…Are all my new favorite things.
Northern Vermont got blasted with snow last week and over the weekend. Mad River Glen and Jay were both 100% open so we packed the car and headed north. MRG had been mostly closed during the week, so we figured we’d hit MRG on Saturday for some fresh tracks, and then migrate up to Jay on Sunday to take advantage of the overnight snowfall they were expecting.
I’d never been to MRG before, but I’d heard the stories: they have a single (chair lift), don’t do much in the way of snow-making or grooming, and they still don’t allow boarders. Additionally, from a brief chat with a patroller, Rob discovered that ropes and closed signs at MRG are kind of like stop signs in Italy: more of a friendly suggestion. This all made for some exceptional tree skiing: scratchy in places, but mostly knee deep powder with deeper drifts. The woods there are both tight and steep. We spun around 8 laps in the woods before we ran out of gas around 2 pm.
Jay got nearly a foot over Saturday night, and fortunately for us (but not so fortunately for every behind us) we managed to get the first chair up. We were among the first people to hit the woods to far skiers left (Beaver Pond and Andre’s). Again, there were a few bares spots, but mostly it was knee deep powder, with thigh deep drifts no uncommon. It snowed all day, and we continued to find fresh tracks until our last run of the day, just past 3. Behold:
Of course, in order to best enjoy these epic January conditions, a sweet pair of powder boards are necessary. Thanks to Quiver Killers, I was able to pull my Dukes off of my BD Havocs and plop them onto my Head Monsters with relative ease the night before. At 193 cm long and 95 mm under foot, the Monsters are, well just that: monsters. When I first pulled them out of the box like two years I began question my judgment in buying such a pair of skis on the East Coast. And then they sat in the corner of my room while I decided what to do with them. The excellent snow conditions over the weekend prompted me to pull ’em out and take ’em for a spin. It took me a run or two to figure out how to handle them in the woods, however due to a variety of factors, I found them to handle nearly as well as a significantly smaller ski. The Monsters are exceptionally light, even for their size (in fact they are the lightest of all of my skis). Coupled with the snub-nosed form factor of the Dukes, the whole setup keeps a very low moment of inertia. I found that this really lets me throw them around quickly. The Dukes are mounted well aft of center which allows me to pivot on my heels quickly and easily, and the added length up front lets you keep an aggressive forward stance. All in all, they could hardly have worked out better. I can’t wait to take these beasts out west…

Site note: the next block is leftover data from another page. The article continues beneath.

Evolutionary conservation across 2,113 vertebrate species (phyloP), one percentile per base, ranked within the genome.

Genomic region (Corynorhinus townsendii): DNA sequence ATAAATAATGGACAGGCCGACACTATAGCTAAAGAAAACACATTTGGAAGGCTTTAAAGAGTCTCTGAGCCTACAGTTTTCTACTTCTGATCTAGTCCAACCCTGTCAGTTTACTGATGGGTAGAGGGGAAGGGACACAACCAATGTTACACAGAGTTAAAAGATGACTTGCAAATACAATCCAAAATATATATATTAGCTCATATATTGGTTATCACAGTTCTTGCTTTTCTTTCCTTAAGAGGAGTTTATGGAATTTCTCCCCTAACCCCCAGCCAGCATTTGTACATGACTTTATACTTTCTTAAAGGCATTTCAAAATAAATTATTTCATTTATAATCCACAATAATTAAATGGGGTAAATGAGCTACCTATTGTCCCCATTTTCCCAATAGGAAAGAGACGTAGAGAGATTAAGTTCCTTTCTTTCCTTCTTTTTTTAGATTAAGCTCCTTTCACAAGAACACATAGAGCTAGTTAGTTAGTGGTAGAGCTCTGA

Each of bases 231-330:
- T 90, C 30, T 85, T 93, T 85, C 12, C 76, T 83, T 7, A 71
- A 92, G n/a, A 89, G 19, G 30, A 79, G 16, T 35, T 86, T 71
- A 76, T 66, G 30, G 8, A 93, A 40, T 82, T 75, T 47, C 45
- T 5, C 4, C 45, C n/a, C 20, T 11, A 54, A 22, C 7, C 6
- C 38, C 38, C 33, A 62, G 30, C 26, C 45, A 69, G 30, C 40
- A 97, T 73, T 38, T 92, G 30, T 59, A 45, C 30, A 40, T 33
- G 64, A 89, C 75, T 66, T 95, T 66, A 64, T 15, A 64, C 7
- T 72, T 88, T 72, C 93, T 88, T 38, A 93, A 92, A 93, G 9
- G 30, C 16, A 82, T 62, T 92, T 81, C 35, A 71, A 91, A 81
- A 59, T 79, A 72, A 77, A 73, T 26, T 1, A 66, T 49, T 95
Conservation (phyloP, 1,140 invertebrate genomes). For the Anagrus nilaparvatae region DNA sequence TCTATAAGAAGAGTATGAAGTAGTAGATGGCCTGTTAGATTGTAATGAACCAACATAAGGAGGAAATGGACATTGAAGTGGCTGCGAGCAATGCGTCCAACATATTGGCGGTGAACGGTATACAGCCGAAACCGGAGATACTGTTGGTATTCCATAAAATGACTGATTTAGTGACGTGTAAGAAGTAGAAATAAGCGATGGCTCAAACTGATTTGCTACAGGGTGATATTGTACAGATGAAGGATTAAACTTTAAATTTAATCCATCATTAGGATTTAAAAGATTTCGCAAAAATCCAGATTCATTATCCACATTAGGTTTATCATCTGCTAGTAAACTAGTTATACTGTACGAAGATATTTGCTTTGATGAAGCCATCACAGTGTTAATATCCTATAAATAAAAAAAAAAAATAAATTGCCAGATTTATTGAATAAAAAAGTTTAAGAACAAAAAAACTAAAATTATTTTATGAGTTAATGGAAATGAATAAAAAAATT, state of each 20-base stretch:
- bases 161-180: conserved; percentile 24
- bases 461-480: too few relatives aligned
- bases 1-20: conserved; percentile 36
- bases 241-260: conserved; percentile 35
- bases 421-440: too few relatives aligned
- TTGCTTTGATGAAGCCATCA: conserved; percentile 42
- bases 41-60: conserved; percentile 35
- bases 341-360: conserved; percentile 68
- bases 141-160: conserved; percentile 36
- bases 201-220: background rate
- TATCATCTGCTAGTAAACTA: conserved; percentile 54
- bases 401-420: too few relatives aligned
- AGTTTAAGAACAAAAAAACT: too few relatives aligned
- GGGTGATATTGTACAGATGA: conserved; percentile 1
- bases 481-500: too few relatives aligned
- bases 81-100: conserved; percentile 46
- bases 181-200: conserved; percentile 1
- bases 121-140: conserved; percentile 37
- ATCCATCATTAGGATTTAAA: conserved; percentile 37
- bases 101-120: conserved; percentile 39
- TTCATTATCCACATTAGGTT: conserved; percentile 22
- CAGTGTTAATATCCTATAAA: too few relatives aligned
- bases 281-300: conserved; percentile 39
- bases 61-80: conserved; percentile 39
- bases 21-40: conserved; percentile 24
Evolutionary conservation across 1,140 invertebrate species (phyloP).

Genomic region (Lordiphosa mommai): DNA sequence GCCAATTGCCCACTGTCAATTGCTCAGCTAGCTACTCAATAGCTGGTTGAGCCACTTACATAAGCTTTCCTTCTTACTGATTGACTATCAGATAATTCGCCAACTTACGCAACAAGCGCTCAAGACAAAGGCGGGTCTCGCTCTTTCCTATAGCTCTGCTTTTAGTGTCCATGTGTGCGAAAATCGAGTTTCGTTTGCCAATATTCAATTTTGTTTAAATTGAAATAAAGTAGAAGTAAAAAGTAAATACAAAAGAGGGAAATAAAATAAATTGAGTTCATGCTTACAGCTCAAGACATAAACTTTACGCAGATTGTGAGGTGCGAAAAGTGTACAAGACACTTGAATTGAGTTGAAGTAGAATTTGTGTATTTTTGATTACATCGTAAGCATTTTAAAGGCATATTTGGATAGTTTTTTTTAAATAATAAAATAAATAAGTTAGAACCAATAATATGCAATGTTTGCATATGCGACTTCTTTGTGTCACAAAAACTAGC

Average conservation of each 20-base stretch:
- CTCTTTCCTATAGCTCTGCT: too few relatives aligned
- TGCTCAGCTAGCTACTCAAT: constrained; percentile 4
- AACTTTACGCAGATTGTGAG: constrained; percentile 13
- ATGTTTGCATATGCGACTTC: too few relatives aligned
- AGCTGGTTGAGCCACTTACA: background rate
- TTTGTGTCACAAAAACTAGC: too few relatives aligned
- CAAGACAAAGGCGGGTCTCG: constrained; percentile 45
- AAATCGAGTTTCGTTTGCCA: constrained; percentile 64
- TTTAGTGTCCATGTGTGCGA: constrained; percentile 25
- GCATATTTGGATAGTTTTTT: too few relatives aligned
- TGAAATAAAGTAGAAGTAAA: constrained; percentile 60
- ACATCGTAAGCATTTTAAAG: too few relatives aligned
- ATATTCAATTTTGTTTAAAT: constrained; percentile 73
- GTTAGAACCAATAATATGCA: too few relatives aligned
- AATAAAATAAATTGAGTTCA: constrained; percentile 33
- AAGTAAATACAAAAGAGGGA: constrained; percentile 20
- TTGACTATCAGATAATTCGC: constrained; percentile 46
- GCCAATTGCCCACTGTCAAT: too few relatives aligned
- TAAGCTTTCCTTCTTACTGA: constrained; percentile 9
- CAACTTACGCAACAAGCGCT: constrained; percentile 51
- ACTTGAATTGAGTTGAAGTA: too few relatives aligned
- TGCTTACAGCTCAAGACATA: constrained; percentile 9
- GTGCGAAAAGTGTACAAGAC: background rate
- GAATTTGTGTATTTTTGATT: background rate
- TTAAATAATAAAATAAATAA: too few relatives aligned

|The Vermont sunset on the way home from Jay.|